Maple Leafs over Tunisia
80 Years Ago this month, a brilliant original Kodachrome:
A pilot of No. 417 “City of Windsor” Squadron, Royal Canadian Air Force climbing into the cockpit of his Supermarine Spitfire fighter at Goubrine, Tunisia, April 1943.
At this time, No 417 was the only Canadian fighter squadron in the Mediterranean Theatre and was equipped with Spitfire Mk VB and Mk VC aircraft.
They were based at the remote Goubrine field, some 90 miles south-southeast of Tunis, and the squadron counted at least two aces on its rolls counting Flight Lieutenant Albert Ulrich “Bert” Houle, the squadron’s skipper at the time. 417 Squadron would later include James Francis “Stocky” Edwards who would splash three Focke-Wulf Fw 190s on the same day over the Anzio Beachhead.
As noted by the RCAF Association on 417 Sqn:
Formed at Charmy Down, Somersetshire, England on 27 November 1941 as the RCAF’s 16th – seventh Fighter – squadron formed overseas, the unit was ordered to the Middle East in the spring of 1942.
Equipped with Hurricane and, later, Spitfire aircraft, it spent five months in the defense of the Suez Canal and the Nile Delta. In April 1943 it became the only Canadian squadron in the Desert Air Force and was to provide air defense and close support to the British Eighth Army through the closing stages of the Tunisian campaign, and throughout the Sicilian and Italian campaigns.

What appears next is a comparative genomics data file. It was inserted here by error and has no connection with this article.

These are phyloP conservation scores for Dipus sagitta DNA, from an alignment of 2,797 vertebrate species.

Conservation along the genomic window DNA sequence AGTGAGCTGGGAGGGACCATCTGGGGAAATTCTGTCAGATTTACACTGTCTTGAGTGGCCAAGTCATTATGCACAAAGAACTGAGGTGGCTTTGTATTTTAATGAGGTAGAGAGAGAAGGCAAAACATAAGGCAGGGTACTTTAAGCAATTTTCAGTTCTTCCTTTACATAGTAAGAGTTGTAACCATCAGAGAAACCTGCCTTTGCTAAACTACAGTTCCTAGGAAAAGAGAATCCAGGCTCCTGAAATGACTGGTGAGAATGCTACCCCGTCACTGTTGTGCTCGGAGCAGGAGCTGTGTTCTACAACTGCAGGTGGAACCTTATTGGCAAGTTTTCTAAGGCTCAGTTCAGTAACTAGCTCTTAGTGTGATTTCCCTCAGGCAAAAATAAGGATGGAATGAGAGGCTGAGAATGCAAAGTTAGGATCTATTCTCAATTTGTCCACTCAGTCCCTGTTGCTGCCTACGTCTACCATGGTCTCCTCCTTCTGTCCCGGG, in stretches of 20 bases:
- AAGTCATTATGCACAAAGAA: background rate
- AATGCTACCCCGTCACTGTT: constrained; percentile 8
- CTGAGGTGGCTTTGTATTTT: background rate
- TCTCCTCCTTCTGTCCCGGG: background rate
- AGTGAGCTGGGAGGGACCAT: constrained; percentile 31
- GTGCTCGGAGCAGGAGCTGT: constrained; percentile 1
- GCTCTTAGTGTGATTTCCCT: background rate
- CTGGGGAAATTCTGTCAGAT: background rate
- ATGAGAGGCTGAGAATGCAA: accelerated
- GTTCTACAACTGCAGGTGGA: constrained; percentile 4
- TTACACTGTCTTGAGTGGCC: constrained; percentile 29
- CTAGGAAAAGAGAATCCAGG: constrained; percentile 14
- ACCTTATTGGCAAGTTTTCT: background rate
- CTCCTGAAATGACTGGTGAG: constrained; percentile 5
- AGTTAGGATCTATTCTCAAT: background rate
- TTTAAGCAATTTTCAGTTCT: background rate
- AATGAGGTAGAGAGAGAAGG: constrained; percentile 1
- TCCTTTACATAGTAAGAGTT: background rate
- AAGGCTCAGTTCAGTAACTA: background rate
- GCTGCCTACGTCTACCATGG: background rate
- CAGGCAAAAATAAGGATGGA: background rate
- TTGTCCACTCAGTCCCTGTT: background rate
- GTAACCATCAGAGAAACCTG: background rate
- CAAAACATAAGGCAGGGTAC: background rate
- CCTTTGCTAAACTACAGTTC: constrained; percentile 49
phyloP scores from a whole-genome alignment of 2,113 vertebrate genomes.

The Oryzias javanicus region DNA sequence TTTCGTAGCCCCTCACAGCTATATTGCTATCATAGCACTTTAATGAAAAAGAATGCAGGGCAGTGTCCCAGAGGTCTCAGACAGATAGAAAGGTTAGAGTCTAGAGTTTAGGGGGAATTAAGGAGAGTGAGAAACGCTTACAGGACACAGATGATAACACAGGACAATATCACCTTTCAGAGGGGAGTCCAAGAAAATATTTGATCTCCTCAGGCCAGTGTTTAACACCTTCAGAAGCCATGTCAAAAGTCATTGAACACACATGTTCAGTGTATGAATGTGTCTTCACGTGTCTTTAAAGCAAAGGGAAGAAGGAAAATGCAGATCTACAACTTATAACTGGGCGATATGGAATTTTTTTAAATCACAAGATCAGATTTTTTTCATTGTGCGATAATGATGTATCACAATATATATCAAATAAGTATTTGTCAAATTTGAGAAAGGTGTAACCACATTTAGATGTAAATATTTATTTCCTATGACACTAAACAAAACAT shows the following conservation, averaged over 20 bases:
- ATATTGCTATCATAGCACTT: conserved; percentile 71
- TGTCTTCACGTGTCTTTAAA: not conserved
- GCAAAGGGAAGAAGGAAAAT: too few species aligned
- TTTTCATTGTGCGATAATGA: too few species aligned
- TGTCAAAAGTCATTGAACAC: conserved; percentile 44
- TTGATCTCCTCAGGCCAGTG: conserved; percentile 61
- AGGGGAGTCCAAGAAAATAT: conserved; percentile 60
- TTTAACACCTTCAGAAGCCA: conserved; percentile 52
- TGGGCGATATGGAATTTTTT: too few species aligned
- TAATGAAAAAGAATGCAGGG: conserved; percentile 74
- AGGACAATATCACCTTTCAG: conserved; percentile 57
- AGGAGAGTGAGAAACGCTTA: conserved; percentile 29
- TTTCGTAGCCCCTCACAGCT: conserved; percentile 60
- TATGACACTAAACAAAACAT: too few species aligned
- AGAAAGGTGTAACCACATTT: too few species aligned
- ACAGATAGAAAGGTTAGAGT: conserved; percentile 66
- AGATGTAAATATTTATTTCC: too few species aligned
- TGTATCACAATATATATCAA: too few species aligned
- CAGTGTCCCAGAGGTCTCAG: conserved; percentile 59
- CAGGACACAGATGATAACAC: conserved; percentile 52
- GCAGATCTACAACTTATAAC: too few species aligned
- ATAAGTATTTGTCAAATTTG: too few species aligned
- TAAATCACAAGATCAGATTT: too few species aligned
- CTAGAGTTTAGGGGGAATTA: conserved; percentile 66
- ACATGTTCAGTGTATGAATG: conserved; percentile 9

The squadron was disbanded at Treviso, Italy on 30 June 1945.
The unit’s battle honors include “Defence of Britain 1942. Egypt and Libya 1942-1943. North Africa 1943. Sicily 1943. Italy 1943-1945: Salerno, Anzio and Nettuno, Gustav Line, Gothic Line.”
Reactivated post-war, the squadron flew P-51 Mustangs briefly and then was disbanded once again.
Reformed a third time in 1970, they flew CF-104s out of Cold Lake until taking another decade off with the retirement of the “Missile with a Man in It.”
Stood back up in 1993 for the fourth time, No.417 is still flying out of Cold Lake and equipped with three CH-146 Griffon helicopters.
Wonderful pictures, many thanks! (An aside … while your article headline is correct, often when the Maple Leaf in question is proper noun, like the air force, hockey team or logo art, it is written Maple Leafs; as leaves refer a bunch of leaf, like you would rake into a pile in autumn.)